Removing Barriers A

A team of students and staff of The Vanguard School were named “Big Kahuna” during the annual Big Kahuna Challenge at Webber International University Saturday, April 6, 2019. The event is put on by the Removing the Barriers Initiative, which aims to help those with disabilities.

POLK COUNTY – Around 50 years ago, a young girl with cerebral palsy was at Lake Aurora Christian Camp in Lake Wales to watch her brother get baptized.

The girl had so much fun that, when she died, her family gave the camp a memorial gift.

At that moment, Lake Wales resident and former camp director Bill Redmon realized he rarely got thank you notes from disabled guests. Helping people with disabilities to enjoy the camp — and life — as much as anybody else became his “end of life project.”

Bill Redmon

Bill Redmon is passionate about helping those with disabilities.

Redmond began dreaming up ways to help make life more inclusive for people with disabilities, but he knew building asphalt paths through the camp forest would not be enough to make a difference.

That is when the Removing the Barriers Initiative was born, a non-profit board that focuses on working with people with disabilities.

This past Saturday, the Initiative hosted its Big Kahuna Challenge. It is an event that pits 10-person teams piloting large, wheelchair accessible canoes against one another in a boat race to raise money.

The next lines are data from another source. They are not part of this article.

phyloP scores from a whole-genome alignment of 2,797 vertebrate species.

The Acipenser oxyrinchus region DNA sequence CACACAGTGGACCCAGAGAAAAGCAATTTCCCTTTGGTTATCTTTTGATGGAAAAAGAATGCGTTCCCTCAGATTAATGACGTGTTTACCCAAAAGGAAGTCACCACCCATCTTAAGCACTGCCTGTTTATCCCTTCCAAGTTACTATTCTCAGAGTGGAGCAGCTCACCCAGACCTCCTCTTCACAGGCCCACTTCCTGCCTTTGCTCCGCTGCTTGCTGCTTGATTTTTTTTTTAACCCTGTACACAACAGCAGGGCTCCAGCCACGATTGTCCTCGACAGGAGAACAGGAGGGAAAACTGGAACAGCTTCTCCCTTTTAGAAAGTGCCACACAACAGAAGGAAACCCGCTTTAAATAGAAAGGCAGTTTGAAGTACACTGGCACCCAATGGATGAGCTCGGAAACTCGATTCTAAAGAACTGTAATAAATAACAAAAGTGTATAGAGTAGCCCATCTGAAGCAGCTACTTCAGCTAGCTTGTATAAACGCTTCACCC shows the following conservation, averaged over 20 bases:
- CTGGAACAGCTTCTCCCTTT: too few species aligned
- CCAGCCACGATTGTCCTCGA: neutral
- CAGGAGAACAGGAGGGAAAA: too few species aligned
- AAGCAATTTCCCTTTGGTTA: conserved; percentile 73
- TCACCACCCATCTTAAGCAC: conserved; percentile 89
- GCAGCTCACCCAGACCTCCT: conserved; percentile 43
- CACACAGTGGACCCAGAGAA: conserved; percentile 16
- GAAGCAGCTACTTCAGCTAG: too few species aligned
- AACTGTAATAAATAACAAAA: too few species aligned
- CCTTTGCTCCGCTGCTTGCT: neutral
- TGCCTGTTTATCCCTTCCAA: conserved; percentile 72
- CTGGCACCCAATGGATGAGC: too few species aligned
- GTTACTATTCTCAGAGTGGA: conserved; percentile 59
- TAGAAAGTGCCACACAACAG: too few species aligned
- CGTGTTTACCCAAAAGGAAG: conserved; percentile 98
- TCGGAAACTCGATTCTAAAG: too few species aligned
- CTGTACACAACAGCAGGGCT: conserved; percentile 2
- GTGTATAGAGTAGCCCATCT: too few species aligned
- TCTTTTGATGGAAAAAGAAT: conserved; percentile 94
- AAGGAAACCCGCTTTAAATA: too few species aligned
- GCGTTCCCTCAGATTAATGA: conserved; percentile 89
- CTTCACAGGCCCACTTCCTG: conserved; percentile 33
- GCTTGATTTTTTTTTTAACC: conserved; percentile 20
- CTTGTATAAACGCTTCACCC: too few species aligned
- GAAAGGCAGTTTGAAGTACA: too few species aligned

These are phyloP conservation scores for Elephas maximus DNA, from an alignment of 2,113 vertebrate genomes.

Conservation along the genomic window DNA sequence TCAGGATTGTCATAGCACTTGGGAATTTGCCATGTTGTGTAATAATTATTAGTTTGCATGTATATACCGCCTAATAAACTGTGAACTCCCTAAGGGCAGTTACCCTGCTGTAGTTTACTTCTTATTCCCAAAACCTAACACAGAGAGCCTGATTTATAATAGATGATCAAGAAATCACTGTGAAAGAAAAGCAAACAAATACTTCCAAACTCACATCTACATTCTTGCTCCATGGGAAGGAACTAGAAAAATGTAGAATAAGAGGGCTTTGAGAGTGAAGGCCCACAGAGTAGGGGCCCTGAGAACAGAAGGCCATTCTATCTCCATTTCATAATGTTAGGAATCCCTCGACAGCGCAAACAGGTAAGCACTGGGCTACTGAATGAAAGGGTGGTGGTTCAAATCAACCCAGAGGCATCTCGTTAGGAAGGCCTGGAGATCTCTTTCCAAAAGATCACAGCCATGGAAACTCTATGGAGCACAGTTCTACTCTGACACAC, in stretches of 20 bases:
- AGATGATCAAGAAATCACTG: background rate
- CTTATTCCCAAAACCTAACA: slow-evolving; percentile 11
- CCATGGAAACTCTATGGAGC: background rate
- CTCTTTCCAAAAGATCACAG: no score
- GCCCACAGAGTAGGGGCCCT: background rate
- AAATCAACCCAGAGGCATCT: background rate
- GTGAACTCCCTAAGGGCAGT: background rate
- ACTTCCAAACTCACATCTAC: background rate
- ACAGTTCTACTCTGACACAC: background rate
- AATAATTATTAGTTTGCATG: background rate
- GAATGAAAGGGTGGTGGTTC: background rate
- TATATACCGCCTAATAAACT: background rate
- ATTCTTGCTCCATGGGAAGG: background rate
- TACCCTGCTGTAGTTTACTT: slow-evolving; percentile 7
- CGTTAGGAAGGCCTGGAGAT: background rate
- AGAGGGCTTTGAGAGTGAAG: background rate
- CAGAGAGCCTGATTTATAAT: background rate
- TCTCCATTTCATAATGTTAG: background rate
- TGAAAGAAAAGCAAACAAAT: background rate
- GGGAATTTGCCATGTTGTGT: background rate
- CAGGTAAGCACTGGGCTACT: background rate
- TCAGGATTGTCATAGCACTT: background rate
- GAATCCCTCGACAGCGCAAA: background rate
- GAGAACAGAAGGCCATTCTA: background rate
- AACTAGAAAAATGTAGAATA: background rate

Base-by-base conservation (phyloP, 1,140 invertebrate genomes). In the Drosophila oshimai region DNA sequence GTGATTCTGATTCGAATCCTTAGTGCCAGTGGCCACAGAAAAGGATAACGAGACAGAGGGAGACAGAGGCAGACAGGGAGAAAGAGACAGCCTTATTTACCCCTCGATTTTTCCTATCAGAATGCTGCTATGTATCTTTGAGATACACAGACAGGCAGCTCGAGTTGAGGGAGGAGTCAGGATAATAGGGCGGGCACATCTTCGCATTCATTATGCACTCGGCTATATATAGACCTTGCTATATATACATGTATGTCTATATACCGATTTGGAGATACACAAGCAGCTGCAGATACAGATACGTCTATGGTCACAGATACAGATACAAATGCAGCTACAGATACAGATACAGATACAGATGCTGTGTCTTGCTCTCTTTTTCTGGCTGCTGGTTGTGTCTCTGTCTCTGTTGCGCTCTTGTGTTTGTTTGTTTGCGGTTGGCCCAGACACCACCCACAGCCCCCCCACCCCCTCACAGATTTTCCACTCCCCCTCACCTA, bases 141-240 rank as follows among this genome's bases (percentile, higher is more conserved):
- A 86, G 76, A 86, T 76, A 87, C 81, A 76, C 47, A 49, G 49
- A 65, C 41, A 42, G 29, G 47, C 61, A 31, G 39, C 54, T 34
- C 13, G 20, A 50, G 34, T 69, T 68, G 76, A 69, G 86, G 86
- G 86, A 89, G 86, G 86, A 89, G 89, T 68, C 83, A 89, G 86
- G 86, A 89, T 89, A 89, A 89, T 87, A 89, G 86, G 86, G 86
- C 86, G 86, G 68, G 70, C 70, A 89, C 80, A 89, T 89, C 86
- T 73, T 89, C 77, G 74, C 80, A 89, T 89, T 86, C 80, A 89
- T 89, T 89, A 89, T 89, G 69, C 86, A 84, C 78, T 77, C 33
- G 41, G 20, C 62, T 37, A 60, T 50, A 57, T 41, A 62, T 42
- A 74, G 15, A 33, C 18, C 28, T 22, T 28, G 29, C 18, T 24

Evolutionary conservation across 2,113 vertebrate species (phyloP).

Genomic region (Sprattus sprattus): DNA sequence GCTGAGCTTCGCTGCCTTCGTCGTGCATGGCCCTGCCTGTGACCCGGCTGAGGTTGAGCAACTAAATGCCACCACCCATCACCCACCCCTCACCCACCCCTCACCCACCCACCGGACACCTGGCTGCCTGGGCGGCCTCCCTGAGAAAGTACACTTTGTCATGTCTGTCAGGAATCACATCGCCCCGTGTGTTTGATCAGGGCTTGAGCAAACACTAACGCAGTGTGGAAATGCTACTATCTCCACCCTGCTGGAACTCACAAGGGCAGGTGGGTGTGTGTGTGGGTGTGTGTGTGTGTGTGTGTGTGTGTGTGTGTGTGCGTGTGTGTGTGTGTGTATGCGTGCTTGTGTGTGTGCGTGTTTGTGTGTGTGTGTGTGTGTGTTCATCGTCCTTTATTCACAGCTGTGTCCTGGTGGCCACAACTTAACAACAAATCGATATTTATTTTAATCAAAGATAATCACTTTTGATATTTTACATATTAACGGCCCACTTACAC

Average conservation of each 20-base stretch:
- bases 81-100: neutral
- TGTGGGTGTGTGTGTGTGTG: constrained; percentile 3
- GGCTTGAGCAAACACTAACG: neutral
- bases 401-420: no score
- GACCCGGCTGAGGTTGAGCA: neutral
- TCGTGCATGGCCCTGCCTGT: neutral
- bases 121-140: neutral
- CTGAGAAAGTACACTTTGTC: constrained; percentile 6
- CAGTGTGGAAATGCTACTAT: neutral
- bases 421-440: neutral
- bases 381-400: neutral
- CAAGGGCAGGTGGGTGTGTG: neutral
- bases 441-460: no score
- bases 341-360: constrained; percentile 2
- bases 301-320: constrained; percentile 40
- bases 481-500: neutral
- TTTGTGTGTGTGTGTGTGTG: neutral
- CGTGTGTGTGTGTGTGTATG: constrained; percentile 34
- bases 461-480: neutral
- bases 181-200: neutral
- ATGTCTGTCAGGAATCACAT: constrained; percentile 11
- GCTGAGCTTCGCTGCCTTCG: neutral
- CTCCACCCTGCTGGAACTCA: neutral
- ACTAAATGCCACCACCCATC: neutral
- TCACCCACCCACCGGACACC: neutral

Sponsored by Lake Wales Medical Group, the event took place on the Lake Caloosa on the campus of Webber International University in Babson Park. The proceeds benefited the Initiative, as well as one of its biggest projects: Stirring Waters.

Stirring Waters is a grand idea in scale: the largest water park for the disabled on the planet. Once built, the $12 million-plus project will feature a football field- sized water slide, a lazy river, housing on site and changing rooms designed for those who are wheelchair- bound.

Another of the Initiative’s main projects is providing wheelchair-accessible golf carts at various events, so wheelchair-bound people can enjoy events such as the Rockin on the River autism fundraiser concert this past weekend east Polk.

When Redmon retired as camp director in 2006, it was a retirement in name only. He kept doing all this volunteer work. This year Redmon turns 79 and he said he has been praying for a new generation of leaders to come forward and keep his effort through the Initiative ongoing.

As he grows older, the hours required have taken their toll. Bill and his wife, Wendy Redmon, woke up at 6:30 a.m. Saturday, April 6 to prepare for the Big Kahuna Challenge at Webber International University. They did not make it home until well after 10 p.m., after a long day that included volunteering at Rockin’ on the River.

“I’ll be 79 this year,” Redmon said. “I don’t want to be doing this when I’m 80. I need to find younger people so I can turn it over to them. I’m looking for that person.”

Some help has come already, though. Redmon said many have given financial commitments toward Stirring Waters and that students at Florida Polytechnic University have been helping to design the facility. The Veterans Administration is talking with the Removing the Barriers board in support, as there are plenty of disabled veterans who might benefit.

The Removing the Barriers board also started a second Christian camp specializing in serving the disabled located in the panhandle.

For those who want to get involved in the efforts of Removing the Barriers, there are numerous events yearround that can be sponsored. Those who would like to participate in one of these events, or simply want to donate time or money, are encouraged to check out https://


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